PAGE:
N2 - INTRODUCTION: The shear strength of attachment of the osteosarcoma cell line, MG63, has been investigated using a tailor made convergent flow chamber. The decreasing cross-sectional area for flow, incorporated in the design of the chamber, increases the linear velocity and thus the shear stress applied to cells in the chamber. Furukawa et al1. have altered a rheometer to allow shear to be applied to cells, and measured. However, their approach only allows one shear stress to be applied per experiment. In the current study the flow chamber geometry allows a range of shear stresses to be tested simultaneously. The aim of the study was therefore to measure the adhesion strength of an MG63 cell line in response to the application of two different volumetric flow rates. This work will contribute to the development of an experimental system and computational fluid dynamics (CFD) model of a fluidised bed bioreactor for the proliferation of MG63s in a porous hydroxyapatite scaffold. METHODS: MG63 cells were seeded at 20,000 cells/cm2 on to the tissue culture plastic base of the chamber and allowed to attach under static conditions. After 24 hours, media was pumped through the chamber at 80 ml/min for ten minutes. This first flow removed any unattached cells as well as applying shear stress to the attached cells. The media flowrate was then increased to 150 ml/min for a further ten minutes. To quantify the attached cells, images were recorded after each of the two flow regimes using an inverted microscope at 10x magnification. Images were taken at 5mm intervals along the length of the chamber; ten positions were assessed with three micrographs recorded at each position. RESULTS: The variation of cell number with shear stress for the two different flow rates of 80 ml/min and 150 ml/min is shown in Figure 1. At 80 ml/min the cell number decreased exponentially from a shear stress of 30 to 120 mPa. At 150 ml/min there was negligible variation in cell number between a shear stress of 60 and 230 mPa, once the standard deviation is considered. However the data from 140 mPa onwards suggest a continuation of the exponential decrease in cell number. Where the two sets of data overlap, in the range 60 - 125 mPa, the second, higher, flowrate resulted in a greater removal of cells at those shear stresses. Fig 1: Cell number post shearing at two volumetric flowrates. Error bars are ± 1 s.d., n = 3. DISCUSSION & CONCLUSIONS: Initially, at 80 ml/min, there is a graduation of cell detachment in the range 25 – 125 mPa with the number attached at 100 mPa only 30% of the number seen at 40 mPa. At 150 ml/min the number of cells remaining is similar across the range of shear stresses. The over-lapping data occurred at the downstream end of the chamber at 80 ml/min and upstream at 150 ml/min. Cell number at a given shear stress was expected to be comparable, so the differences suggest also time-dependency, or entrance effects in the chamber. An innovative convergent flow chamber has been developed which allows a range of shear stresses to be applied simultaneously to a cell population, allowing investigation of attachment and detachment kinetics. These results show that there was not a critical shear stress which resulted in the loss of all cells, in the range tested. The studies also suggest there is both shear rate and time dependency, and possible entrance effects. The next steps are to examine the rate- and time- dependencies of cell removal experimentally and using FLUENT. The experiments will then be repeated on a hydroxyapatite surface. REFERENCES: 1 K.S. Furukawa et al (2003) Int. J. Artif. Organs 26: 436-441. ACKNOWLEDGEMENTS: This work was funded by EPSRC Grant EP/I015922/1.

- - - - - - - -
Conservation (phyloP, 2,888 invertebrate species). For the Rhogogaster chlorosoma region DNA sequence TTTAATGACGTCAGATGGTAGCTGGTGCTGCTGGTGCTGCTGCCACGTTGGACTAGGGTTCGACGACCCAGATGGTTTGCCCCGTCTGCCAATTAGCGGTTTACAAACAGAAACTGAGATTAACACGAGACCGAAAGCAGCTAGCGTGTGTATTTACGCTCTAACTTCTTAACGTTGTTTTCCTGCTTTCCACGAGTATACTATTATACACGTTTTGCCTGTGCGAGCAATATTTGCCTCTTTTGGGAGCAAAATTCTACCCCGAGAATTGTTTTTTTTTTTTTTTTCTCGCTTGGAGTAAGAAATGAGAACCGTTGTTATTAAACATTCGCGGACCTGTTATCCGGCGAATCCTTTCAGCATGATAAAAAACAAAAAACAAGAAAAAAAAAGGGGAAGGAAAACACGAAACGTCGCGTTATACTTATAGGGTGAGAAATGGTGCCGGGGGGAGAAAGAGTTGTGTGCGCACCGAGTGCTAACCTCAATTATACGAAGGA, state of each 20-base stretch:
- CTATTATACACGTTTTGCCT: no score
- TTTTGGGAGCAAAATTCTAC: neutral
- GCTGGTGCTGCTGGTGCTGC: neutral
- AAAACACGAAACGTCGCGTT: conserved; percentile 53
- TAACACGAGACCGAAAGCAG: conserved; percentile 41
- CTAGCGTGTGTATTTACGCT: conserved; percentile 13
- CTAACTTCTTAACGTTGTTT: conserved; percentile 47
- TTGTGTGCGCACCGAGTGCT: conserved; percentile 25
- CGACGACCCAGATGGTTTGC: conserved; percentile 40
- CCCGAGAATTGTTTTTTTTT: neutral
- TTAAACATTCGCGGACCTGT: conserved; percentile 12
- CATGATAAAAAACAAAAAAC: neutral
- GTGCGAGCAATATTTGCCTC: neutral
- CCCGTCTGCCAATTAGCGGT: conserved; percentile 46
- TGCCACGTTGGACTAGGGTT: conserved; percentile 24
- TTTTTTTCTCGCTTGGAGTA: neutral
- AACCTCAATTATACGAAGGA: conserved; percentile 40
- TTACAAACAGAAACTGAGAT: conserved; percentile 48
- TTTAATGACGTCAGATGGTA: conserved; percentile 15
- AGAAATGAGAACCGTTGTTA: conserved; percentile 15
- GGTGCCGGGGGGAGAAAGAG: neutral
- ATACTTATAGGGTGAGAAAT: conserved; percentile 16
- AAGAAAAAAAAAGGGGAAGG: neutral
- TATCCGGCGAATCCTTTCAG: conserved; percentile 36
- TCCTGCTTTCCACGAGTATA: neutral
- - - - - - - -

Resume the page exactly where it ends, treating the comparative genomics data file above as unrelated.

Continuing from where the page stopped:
AB - INTRODUCTION: The shear strength of attachment of the osteosarcoma cell line, MG63, has been investigated using a tailor made convergent flow chamber. The decreasing cross-sectional area for flow, incorporated in the design of the chamber, increases the linear velocity and thus the shear stress applied to cells in the chamber. Furukawa et al1. have altered a rheometer to allow shear to be applied to cells, and measured. However, their approach only allows one shear stress to be applied per experiment. In the current study the flow chamber geometry allows a range of shear stresses to be tested simultaneously. The aim of the study was therefore to measure the adhesion strength of an MG63 cell line in response to the application of two different volumetric flow rates. This work will contribute to the development of an experimental system and computational fluid dynamics (CFD) model of a fluidised bed bioreactor for the proliferation of MG63s in a porous hydroxyapatite scaffold. METHODS: MG63 cells were seeded at 20,000 cells/cm2 on to the tissue culture plastic base of the chamber and allowed to attach under static conditions. After 24 hours, media was pumped through the chamber at 80 ml/min for ten minutes. This first flow removed any unattached cells as well as applying shear stress to the attached cells. The media flowrate was then increased to 150 ml/min for a further ten minutes. To quantify the attached cells, images were recorded after each of the two flow regimes using an inverted microscope at 10x magnification. Images were taken at 5mm intervals along the length of the chamber; ten positions were assessed with three micrographs recorded at each position. RESULTS: The variation of cell number with shear stress for the two different flow rates of 80 ml/min and 150 ml/min is shown in Figure 1. At 80 ml/min the cell number decreased exponentially from a shear stress of 30 to 120 mPa. At 150 ml/min there was negligible variation in cell number between a shear stress of 60 and 230 mPa, once the standard deviation is considered. However the data from 140 mPa onwards suggest a continuation of the exponential decrease in cell number. Where the two sets of data overlap, in the range 60 - 125 mPa, the second, higher, flowrate resulted in a greater removal of cells at those shear stresses. Fig 1: Cell number post shearing at two volumetric flowrates. Error bars are ± 1 s.d., n = 3. DISCUSSION & CONCLUSIONS: Initially, at 80 ml/min, there is a graduation of cell detachment in the range 25 – 125 mPa with the number attached at 100 mPa only 30% of the number seen at 40 mPa. At 150 ml/min the number of cells remaining is similar across the range of shear stresses. The over-lapping data occurred at the downstream end of the chamber at 80 ml/min and upstream at 150 ml/min. Cell number at a given shear stress was expected to be comparable, so the differences suggest also time-dependency, or entrance effects in the chamber. An innovative convergent flow chamber has been developed which allows a range of shear stresses to be applied simultaneously to a cell population, allowing investigation of attachment and detachment kinetics. These results show that there was not a critical shear stress which resulted in the loss of all cells, in the range tested. The studies also suggest there is both shear rate and time dependency, and possible entrance effects. The next steps are to examine the rate- and time- dependencies of cell removal experimentally and using FLUENT. The experiments will then be repeated on a hydroxyapatite surface. REFERENCES: 1 K.S. Furukawa et al (2003) Int. J. Artif. Organs 26: 436-441. ACKNOWLEDGEMENTS: This work was funded by EPSRC Grant EP/I015922/1.

M3 - Poster

ER -